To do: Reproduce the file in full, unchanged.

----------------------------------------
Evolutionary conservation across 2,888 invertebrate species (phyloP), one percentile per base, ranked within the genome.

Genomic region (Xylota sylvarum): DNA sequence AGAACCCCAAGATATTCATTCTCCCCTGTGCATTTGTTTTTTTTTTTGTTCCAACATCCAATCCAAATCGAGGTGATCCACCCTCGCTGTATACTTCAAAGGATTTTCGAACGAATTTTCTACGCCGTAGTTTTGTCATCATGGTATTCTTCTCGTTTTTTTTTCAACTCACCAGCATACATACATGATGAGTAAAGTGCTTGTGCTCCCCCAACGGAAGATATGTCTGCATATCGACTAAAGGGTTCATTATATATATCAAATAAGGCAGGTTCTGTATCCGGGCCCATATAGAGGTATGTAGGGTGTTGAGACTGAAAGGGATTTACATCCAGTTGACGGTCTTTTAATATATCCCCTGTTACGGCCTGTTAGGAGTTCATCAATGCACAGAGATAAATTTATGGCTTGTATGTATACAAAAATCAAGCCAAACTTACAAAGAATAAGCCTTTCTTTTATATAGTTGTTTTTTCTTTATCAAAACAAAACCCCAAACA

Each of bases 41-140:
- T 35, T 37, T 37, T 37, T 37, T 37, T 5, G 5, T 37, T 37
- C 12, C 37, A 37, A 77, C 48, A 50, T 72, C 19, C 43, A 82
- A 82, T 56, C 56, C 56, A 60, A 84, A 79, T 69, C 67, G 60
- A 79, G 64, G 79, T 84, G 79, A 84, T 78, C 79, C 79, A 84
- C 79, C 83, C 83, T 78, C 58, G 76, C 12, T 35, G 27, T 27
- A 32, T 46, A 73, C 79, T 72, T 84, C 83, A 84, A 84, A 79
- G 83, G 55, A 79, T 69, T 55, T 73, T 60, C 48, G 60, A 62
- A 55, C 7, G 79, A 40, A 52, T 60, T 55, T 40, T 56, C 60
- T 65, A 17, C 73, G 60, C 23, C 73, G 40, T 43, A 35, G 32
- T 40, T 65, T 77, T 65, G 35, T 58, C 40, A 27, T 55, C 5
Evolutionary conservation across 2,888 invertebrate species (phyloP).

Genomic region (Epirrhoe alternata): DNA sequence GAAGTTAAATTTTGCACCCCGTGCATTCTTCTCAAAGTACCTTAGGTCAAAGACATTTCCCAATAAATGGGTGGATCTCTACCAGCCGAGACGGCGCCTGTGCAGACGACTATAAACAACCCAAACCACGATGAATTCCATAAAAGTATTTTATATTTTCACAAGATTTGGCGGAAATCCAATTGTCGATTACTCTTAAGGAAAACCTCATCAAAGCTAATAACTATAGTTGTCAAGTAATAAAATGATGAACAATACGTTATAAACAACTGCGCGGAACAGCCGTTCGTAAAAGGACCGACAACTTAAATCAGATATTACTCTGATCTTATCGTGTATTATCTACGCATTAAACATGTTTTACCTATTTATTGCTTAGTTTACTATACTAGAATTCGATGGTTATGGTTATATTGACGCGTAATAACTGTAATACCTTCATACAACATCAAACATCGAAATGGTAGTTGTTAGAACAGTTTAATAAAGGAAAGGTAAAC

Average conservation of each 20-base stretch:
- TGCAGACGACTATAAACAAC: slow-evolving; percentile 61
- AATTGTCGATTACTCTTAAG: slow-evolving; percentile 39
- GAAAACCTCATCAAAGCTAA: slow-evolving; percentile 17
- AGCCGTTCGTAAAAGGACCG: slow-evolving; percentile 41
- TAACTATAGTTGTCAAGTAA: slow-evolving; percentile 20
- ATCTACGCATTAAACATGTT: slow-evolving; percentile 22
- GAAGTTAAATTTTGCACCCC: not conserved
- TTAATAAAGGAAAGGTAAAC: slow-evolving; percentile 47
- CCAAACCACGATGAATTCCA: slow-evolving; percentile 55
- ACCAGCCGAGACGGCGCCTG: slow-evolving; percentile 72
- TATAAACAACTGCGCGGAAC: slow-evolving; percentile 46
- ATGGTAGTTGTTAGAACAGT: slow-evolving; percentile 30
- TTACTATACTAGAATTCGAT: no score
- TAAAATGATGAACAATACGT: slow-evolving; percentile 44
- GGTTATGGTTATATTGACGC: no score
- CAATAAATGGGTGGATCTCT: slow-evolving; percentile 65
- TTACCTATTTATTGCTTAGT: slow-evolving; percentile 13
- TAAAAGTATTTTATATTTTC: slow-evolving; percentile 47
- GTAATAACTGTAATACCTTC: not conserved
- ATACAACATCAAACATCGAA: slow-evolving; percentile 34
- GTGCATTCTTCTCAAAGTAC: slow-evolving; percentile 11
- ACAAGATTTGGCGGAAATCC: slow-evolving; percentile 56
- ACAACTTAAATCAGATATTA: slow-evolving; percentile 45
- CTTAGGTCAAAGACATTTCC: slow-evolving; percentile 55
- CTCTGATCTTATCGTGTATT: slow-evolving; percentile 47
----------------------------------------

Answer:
Evolutionary conservation across 2,888 invertebrate species (phyloP), one percentile per base, ranked within the genome.

Genomic region (Xylota sylvarum): DNA sequence AGAACCCCAAGATATTCATTCTCCCCTGTGCATTTGTTTTTTTTTTTGTTCCAACATCCAATCCAAATCGAGGTGATCCACCCTCGCTGTATACTTCAAAGGATTTTCGAACGAATTTTCTACGCCGTAGTTTTGTCATCATGGTATTCTTCTCGTTTTTTTTTCAACTCACCAGCATACATACATGATGAGTAAAGTGCTTGTGCTCCCCCAACGGAAGATATGTCTGCATATCGACTAAAGGGTTCATTATATATATCAAATAAGGCAGGTTCTGTATCCGGGCCCATATAGAGGTATGTAGGGTGTTGAGACTGAAAGGGATTTACATCCAGTTGACGGTCTTTTAATATATCCCCTGTTACGGCCTGTTAGGAGTTCATCAATGCACAGAGATAAATTTATGGCTTGTATGTATACAAAAATCAAGCCAAACTTACAAAGAATAAGCCTTTCTTTTATATAGTTGTTTTTTCTTTATCAAAACAAAACCCCAAACA

Each of bases 41-140:
- T 35, T 37, T 37, T 37, T 37, T 37, T 5, G 5, T 37, T 37
- C 12, C 37, A 37, A 77, C 48, A 50, T 72, C 19, C 43, A 82
- A 82, T 56, C 56, C 56, A 60, A 84, A 79, T 69, C 67, G 60
- A 79, G 64, G 79, T 84, G 79, A 84, T 78, C 79, C 79, A 84
- C 79, C 83, C 83, T 78, C 58, G 76, C 12, T 35, G 27, T 27
- A 32, T 46, A 73, C 79, T 72, T 84, C 83, A 84, A 84, A 79
- G 83, G 55, A 79, T 69, T 55, T 73, T 60, C 48, G 60, A 62
- A 55, C 7, G 79, A 40, A 52, T 60, T 55, T 40, T 56, C 60
- T 65, A 17, C 73, G 60, C 23, C 73, G 40, T 43, A 35, G 32
- T 40, T 65, T 77, T 65, G 35, T 58, C 40, A 27, T 55, C 5
Evolutionary conservation across 2,888 invertebrate species (phyloP).

Genomic region (Epirrhoe alternata): DNA sequence GAAGTTAAATTTTGCACCCCGTGCATTCTTCTCAAAGTACCTTAGGTCAAAGACATTTCCCAATAAATGGGTGGATCTCTACCAGCCGAGACGGCGCCTGTGCAGACGACTATAAACAACCCAAACCACGATGAATTCCATAAAAGTATTTTATATTTTCACAAGATTTGGCGGAAATCCAATTGTCGATTACTCTTAAGGAAAACCTCATCAAAGCTAATAACTATAGTTGTCAAGTAATAAAATGATGAACAATACGTTATAAACAACTGCGCGGAACAGCCGTTCGTAAAAGGACCGACAACTTAAATCAGATATTACTCTGATCTTATCGTGTATTATCTACGCATTAAACATGTTTTACCTATTTATTGCTTAGTTTACTATACTAGAATTCGATGGTTATGGTTATATTGACGCGTAATAACTGTAATACCTTCATACAACATCAAACATCGAAATGGTAGTTGTTAGAACAGTTTAATAAAGGAAAGGTAAAC

Average conservation of each 20-base stretch:
- TGCAGACGACTATAAACAAC: slow-evolving; percentile 61
- AATTGTCGATTACTCTTAAG: slow-evolving; percentile 39
- GAAAACCTCATCAAAGCTAA: slow-evolving; percentile 17
- AGCCGTTCGTAAAAGGACCG: slow-evolving; percentile 41
- TAACTATAGTTGTCAAGTAA: slow-evolving; percentile 20
- ATCTACGCATTAAACATGTT: slow-evolving; percentile 22
- GAAGTTAAATTTTGCACCCC: not conserved
- TTAATAAAGGAAAGGTAAAC: slow-evolving; percentile 47
- CCAAACCACGATGAATTCCA: slow-evolving; percentile 55
- ACCAGCCGAGACGGCGCCTG: slow-evolving; percentile 72
- TATAAACAACTGCGCGGAAC: slow-evolving; percentile 46
- ATGGTAGTTGTTAGAACAGT: slow-evolving; percentile 30
- TTACTATACTAGAATTCGAT: no score
- TAAAATGATGAACAATACGT: slow-evolving; percentile 44
- GGTTATGGTTATATTGACGC: no score
- CAATAAATGGGTGGATCTCT: slow-evolving; percentile 65
- TTACCTATTTATTGCTTAGT: slow-evolving; percentile 13
- TAAAAGTATTTTATATTTTC: slow-evolving; percentile 47
- GTAATAACTGTAATACCTTC: not conserved
- ATACAACATCAAACATCGAA: slow-evolving; percentile 34
- GTGCATTCTTCTCAAAGTAC: slow-evolving; percentile 11
- ACAAGATTTGGCGGAAATCC: slow-evolving; percentile 56
- ACAACTTAAATCAGATATTA: slow-evolving; percentile 45
- CTTAGGTCAAAGACATTTCC: slow-evolving; percentile 55
- CTCTGATCTTATCGTGTATT: slow-evolving; percentile 47